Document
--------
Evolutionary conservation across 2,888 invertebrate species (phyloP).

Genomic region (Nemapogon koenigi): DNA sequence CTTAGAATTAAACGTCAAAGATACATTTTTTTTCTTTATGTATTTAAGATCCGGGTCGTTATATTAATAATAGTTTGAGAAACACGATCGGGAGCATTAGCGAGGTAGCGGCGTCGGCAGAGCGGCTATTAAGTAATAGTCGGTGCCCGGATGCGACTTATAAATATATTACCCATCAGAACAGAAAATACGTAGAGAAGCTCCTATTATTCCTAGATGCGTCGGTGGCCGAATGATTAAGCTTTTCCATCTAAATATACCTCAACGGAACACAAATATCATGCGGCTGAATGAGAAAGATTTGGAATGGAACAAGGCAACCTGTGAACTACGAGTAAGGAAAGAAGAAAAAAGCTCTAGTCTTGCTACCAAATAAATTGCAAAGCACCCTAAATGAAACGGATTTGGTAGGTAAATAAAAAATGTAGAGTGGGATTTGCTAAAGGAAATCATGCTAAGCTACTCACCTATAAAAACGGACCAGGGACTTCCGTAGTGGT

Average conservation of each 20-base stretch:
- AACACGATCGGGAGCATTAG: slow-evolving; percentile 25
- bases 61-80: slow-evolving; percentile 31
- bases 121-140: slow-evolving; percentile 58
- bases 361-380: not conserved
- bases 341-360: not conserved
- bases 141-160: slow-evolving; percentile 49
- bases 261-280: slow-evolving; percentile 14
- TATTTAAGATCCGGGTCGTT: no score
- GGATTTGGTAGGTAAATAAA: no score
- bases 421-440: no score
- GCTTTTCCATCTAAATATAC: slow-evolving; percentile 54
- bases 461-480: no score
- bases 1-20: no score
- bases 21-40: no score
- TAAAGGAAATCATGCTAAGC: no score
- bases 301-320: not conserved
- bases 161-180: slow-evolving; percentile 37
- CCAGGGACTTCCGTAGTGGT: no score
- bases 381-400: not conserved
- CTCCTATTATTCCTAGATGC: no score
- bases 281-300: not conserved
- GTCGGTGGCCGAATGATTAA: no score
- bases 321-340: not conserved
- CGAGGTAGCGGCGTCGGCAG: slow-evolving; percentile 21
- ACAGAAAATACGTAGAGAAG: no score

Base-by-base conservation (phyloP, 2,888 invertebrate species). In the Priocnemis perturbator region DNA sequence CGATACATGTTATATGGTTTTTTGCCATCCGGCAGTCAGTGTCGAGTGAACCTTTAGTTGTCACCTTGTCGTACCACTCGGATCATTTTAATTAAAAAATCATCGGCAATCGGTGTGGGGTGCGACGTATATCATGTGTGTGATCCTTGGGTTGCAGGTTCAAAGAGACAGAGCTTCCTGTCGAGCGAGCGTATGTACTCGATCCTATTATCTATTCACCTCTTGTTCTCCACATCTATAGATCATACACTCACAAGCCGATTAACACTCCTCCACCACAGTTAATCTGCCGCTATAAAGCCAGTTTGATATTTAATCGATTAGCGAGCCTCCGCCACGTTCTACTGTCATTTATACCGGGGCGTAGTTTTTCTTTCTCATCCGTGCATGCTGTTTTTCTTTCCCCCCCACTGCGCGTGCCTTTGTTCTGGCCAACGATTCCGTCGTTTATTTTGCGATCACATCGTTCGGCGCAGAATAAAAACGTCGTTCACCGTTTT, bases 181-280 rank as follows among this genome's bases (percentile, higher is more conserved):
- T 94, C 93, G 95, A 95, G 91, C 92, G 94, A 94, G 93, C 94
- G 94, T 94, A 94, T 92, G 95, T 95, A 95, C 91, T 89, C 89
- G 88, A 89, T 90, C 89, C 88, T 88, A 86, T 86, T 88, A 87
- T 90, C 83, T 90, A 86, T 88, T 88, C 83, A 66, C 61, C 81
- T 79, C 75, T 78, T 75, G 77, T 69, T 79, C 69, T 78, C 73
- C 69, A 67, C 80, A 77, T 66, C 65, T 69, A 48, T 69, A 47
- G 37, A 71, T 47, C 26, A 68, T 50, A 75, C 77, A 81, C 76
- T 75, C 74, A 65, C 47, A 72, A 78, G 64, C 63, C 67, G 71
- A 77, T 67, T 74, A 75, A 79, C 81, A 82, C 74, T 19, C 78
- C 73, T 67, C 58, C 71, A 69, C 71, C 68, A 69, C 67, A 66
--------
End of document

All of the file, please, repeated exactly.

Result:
Evolutionary conservation across 2,888 invertebrate species (phyloP).

Genomic region (Nemapogon koenigi): DNA sequence CTTAGAATTAAACGTCAAAGATACATTTTTTTTCTTTATGTATTTAAGATCCGGGTCGTTATATTAATAATAGTTTGAGAAACACGATCGGGAGCATTAGCGAGGTAGCGGCGTCGGCAGAGCGGCTATTAAGTAATAGTCGGTGCCCGGATGCGACTTATAAATATATTACCCATCAGAACAGAAAATACGTAGAGAAGCTCCTATTATTCCTAGATGCGTCGGTGGCCGAATGATTAAGCTTTTCCATCTAAATATACCTCAACGGAACACAAATATCATGCGGCTGAATGAGAAAGATTTGGAATGGAACAAGGCAACCTGTGAACTACGAGTAAGGAAAGAAGAAAAAAGCTCTAGTCTTGCTACCAAATAAATTGCAAAGCACCCTAAATGAAACGGATTTGGTAGGTAAATAAAAAATGTAGAGTGGGATTTGCTAAAGGAAATCATGCTAAGCTACTCACCTATAAAAACGGACCAGGGACTTCCGTAGTGGT

Average conservation of each 20-base stretch:
- AACACGATCGGGAGCATTAG: slow-evolving; percentile 25
- bases 61-80: slow-evolving; percentile 31
- bases 121-140: slow-evolving; percentile 58
- bases 361-380: not conserved
- bases 341-360: not conserved
- bases 141-160: slow-evolving; percentile 49
- bases 261-280: slow-evolving; percentile 14
- TATTTAAGATCCGGGTCGTT: no score
- GGATTTGGTAGGTAAATAAA: no score
- bases 421-440: no score
- GCTTTTCCATCTAAATATAC: slow-evolving; percentile 54
- bases 461-480: no score
- bases 1-20: no score
- bases 21-40: no score
- TAAAGGAAATCATGCTAAGC: no score
- bases 301-320: not conserved
- bases 161-180: slow-evolving; percentile 37
- CCAGGGACTTCCGTAGTGGT: no score
- bases 381-400: not conserved
- CTCCTATTATTCCTAGATGC: no score
- bases 281-300: not conserved
- GTCGGTGGCCGAATGATTAA: no score
- bases 321-340: not conserved
- CGAGGTAGCGGCGTCGGCAG: slow-evolving; percentile 21
- ACAGAAAATACGTAGAGAAG: no score

Base-by-base conservation (phyloP, 2,888 invertebrate species). In the Priocnemis perturbator region DNA sequence CGATACATGTTATATGGTTTTTTGCCATCCGGCAGTCAGTGTCGAGTGAACCTTTAGTTGTCACCTTGTCGTACCACTCGGATCATTTTAATTAAAAAATCATCGGCAATCGGTGTGGGGTGCGACGTATATCATGTGTGTGATCCTTGGGTTGCAGGTTCAAAGAGACAGAGCTTCCTGTCGAGCGAGCGTATGTACTCGATCCTATTATCTATTCACCTCTTGTTCTCCACATCTATAGATCATACACTCACAAGCCGATTAACACTCCTCCACCACAGTTAATCTGCCGCTATAAAGCCAGTTTGATATTTAATCGATTAGCGAGCCTCCGCCACGTTCTACTGTCATTTATACCGGGGCGTAGTTTTTCTTTCTCATCCGTGCATGCTGTTTTTCTTTCCCCCCCACTGCGCGTGCCTTTGTTCTGGCCAACGATTCCGTCGTTTATTTTGCGATCACATCGTTCGGCGCAGAATAAAAACGTCGTTCACCGTTTT, bases 181-280 rank as follows among this genome's bases (percentile, higher is more conserved):
- T 94, C 93, G 95, A 95, G 91, C 92, G 94, A 94, G 93, C 94
- G 94, T 94, A 94, T 92, G 95, T 95, A 95, C 91, T 89, C 89
- G 88, A 89, T 90, C 89, C 88, T 88, A 86, T 86, T 88, A 87
- T 90, C 83, T 90, A 86, T 88, T 88, C 83, A 66, C 61, C 81
- T 79, C 75, T 78, T 75, G 77, T 69, T 79, C 69, T 78, C 73
- C 69, A 67, C 80, A 77, T 66, C 65, T 69, A 48, T 69, A 47
- G 37, A 71, T 47, C 26, A 68, T 50, A 75, C 77, A 81, C 76
- T 75, C 74, A 65, C 47, A 72, A 78, G 64, C 63, C 67, G 71
- A 77, T 67, T 74, A 75, A 79, C 81, A 82, C 74, T 19, C 78
- C 73, T 67, C 58, C 71, A 69, C 71, C 68, A 69, C 67, A 66